Small towns across the state respond to cuts in budget for resident state troopers
HARTFORD–Small towns around the state are unhappy with proposed changes to the resident state trooper program.
The state intends to cut funding, which would leave the 62 towns that have a resident trooper to pay 100 percent of the cost of maintaining the program. Currently, the state pays for 30 percent.
The Connecticut Conference of Municipalities conducted a statewide survey on the response to the proposed changes. In all, 29 towns responded, and the cost for those towns to pay the extra 30 percent to maintain a resident trooper would amount to $3.1 million. The total cost of damage that the change in legislation will have would exceed $5 million–and that number would be significantly higher if more towns had responded to the survey.
On average, each town would have to pay more than $108,000 more, with a range of $39,000 to $310,000 for specific towns.
The testimony that CCM provided at a hearing on the issue today showed the damage that the changes will have.
For many small towns, this increase would be unsustainable. Local officials would have to decide whether to continue to participate in the program, or rely on troopers from the barracks to provide necessary public safety. If this occurs, it is unlikely that the state will benefit from the anticipated $4 million savings this proposal forecasts, as troopers will still be required to patrol and respond to incidents in the community.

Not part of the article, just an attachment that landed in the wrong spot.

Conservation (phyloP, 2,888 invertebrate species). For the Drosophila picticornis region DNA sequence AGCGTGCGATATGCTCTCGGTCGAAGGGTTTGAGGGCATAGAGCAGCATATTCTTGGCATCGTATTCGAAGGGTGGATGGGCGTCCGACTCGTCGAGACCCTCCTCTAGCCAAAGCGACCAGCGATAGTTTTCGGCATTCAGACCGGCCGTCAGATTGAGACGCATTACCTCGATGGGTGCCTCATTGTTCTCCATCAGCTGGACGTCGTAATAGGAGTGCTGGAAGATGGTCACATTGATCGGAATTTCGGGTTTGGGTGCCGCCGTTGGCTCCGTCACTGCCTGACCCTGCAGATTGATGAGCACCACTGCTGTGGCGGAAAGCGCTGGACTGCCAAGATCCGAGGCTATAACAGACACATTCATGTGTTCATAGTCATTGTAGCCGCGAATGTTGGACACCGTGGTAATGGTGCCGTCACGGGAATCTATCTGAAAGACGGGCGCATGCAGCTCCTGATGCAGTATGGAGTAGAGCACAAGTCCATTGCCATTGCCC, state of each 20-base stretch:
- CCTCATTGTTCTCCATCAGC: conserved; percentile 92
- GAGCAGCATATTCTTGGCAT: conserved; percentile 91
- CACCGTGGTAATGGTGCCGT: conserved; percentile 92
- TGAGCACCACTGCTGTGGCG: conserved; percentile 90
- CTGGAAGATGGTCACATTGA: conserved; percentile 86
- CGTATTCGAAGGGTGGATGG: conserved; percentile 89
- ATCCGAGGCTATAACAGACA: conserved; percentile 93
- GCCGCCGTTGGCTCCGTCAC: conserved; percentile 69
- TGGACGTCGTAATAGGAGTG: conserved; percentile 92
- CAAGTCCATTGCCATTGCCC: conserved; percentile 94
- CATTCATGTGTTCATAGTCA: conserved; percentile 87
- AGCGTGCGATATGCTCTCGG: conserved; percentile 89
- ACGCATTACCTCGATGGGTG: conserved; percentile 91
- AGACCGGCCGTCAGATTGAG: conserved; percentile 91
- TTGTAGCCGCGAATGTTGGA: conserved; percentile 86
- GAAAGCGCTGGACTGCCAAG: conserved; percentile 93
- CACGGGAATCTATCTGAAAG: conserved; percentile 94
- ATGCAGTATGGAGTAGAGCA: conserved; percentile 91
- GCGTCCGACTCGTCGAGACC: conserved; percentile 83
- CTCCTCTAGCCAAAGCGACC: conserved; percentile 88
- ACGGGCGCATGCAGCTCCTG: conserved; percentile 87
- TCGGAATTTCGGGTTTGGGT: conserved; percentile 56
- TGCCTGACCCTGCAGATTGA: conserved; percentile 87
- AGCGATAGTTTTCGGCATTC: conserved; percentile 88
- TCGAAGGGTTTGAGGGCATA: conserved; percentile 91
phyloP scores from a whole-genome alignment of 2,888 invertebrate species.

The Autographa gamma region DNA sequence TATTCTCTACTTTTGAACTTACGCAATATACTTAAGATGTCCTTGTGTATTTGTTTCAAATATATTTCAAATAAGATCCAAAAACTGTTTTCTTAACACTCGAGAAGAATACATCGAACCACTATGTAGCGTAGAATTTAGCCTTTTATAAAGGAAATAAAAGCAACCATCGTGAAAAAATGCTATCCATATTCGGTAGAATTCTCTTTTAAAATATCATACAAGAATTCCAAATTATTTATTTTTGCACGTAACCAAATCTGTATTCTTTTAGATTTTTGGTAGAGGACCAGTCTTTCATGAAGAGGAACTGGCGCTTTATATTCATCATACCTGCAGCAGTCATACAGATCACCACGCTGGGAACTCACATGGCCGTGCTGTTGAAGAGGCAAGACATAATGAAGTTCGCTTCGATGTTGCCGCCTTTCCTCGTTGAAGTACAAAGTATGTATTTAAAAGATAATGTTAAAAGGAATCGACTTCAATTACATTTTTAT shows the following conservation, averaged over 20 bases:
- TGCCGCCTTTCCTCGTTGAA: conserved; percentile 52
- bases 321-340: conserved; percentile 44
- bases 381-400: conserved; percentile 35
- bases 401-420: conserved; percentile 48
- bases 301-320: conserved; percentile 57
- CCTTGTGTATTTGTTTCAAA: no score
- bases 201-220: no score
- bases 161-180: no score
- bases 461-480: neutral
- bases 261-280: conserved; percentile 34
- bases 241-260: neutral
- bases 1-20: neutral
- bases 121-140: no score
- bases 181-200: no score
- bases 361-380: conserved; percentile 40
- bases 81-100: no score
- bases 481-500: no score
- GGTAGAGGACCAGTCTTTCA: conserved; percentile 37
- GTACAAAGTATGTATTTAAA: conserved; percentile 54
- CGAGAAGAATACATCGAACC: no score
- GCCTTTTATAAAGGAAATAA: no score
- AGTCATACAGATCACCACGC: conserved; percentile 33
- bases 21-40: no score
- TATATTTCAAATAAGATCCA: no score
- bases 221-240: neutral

Litchfield First Selectman Leo Paul was also at the meeting, and his analysis of the changes were aligned with what the CCM said. He said if his town had to make up the extra 30 percent of funds, “That means I lay off two constables, and the two constables are my front line battle against the drug problem that every community in this state has.”
Barkhamsted’s first selectman, Don Stein, also reinforced the claim that the state would actually benefit from the savings if it didn’t have to pay that extra 30 percent of costs. “If towns eliminate the resident state trooper program, the state must shoulder 100 percent of the costs of providing public safety coverage in these areas,” Stein said.
The CCM further pointed out that as it is now, resident state troopers can be called out of town to scenes five to eight times a week. While the CCM understands that the troopers need to respond to nearby incidents, the group also feels that towns having to foot the whole bill is unfair to local property taxpayers. The CCM proposed the following solution:
Therefore, CCM recommends at the very least, that the committee consider requiring the state to reimburse municipalities, or provide credits for the time resident state troopers spend outside of their communities.